Rumberger, Russell W., & Palardy, Gregory J.
Test Scores, Dropout Rates, and Transfer Rates as Alternative Indicators of High School Performance
University of California, Santa Barbara; University of Georgia
Looks at whether schools that are effective in raising test scores are also effective in reducing dropout and transfer rates, and focuses on which school characteristics predict these alternative indicators of performance.
Journal Name or Institutional Affiliation:
American Educational Research Journal
Vol. 42. No. 1, Pp. 3-42
- Schools have relatively small effects on student learning in comparison with student background characteristics: about 26% of variability in learning is attributable to students' high schools.
- Differences in background characteristics of students account for more than half of variability in school drop out rates.
- Differences in background characteristics of students account for one-third of the variability in attrition rates.
- Differences in background characteristics of students account for almost none of the variability in transfer rates.
- Proportion of students from nontraditional families and mean achievement of students in eighth grade had significant effects on all four outcomes (learning, dropout, transfer, and attrition).
Journal Article Empirical Research
Dropouts, Graduation Rates, SES Composition
Secondary Survey Data
Method of Analysis:
High school students in the US
Unit of Analysis:
- Data come from the National Education Longitudinal Study of 1988 (NELS 88).
- Sample includes 14,199 students at 912 high schools.
- - DV: Achievement growth (learning) over four years of high school (mean of scores on standardized achievement tests in math, science, reading, and social science); proportion of tenth grade students who dropped out between grades 10 and 12, proportion of 10th grade students who transferred over the same period, and total proportion of tenth grade students who left school before twelfth grade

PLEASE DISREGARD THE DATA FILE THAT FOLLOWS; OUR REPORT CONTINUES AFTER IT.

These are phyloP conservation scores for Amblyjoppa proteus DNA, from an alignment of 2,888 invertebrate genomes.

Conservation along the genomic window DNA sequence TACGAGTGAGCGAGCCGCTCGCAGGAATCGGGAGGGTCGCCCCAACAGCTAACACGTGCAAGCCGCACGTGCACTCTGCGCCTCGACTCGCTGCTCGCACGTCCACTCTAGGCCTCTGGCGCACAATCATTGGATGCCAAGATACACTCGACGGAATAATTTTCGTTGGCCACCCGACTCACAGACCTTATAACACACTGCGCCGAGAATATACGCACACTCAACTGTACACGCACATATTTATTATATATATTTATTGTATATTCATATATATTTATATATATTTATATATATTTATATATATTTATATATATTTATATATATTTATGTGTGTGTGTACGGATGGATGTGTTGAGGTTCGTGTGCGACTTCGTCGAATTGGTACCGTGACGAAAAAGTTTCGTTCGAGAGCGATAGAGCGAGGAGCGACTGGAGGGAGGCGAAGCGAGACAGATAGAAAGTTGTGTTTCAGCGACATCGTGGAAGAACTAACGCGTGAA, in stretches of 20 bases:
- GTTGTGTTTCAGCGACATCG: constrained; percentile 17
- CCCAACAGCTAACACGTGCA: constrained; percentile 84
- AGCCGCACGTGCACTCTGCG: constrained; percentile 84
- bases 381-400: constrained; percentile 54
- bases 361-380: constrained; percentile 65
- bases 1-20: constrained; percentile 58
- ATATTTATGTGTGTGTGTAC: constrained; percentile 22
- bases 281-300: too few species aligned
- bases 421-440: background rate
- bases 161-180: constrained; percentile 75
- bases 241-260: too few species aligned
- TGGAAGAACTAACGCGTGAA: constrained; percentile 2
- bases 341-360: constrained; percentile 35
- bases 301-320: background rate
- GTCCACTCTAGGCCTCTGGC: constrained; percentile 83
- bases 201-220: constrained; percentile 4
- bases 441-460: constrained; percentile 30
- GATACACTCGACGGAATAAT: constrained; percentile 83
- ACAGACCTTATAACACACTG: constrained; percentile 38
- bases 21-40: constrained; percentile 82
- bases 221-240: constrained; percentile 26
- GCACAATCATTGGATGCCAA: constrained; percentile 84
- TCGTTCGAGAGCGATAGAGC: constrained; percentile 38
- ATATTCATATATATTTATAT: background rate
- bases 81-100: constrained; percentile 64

- - IV: Student level: minority status; SES (composite of parental education, income, and occupational status); nontraditional family (students who do not live with both parents); family mobility (families who move between 10th and 12th grades); self-reported grades; plans to finish college; misbehavior; retention between the first and eighth grades; and number of school changes between the first and eighth grades. School level: mean SES of students in school; proportion of Black or Hispanic students in the school; proportion of students who come from nontraditional families; proportion of students who changed residences between 1990 and 1992; mean grade point average of students in grade 6-8; mean amount of misbehavior among eighth grade students; proportion of students who were retained between grades 1 and 8; proportion of students who plan to finish college; whether the school was Catholic or another private school; whether the school was urban, rural or suburban; the size of the school; student-teacher ratio; proportions of teachers with full credentials, credentials in the subjects they taught, a bachelors degree in the subject they taught, and advanced degrees; quality of teaching and teacher support reported by students; teachers efficacy and expectations for student achievement; teachers perceptions of school leadership; collaboration with other teachers; teachers control over school policy; parental involvement; academic climate; social climate; and disciplinary climate.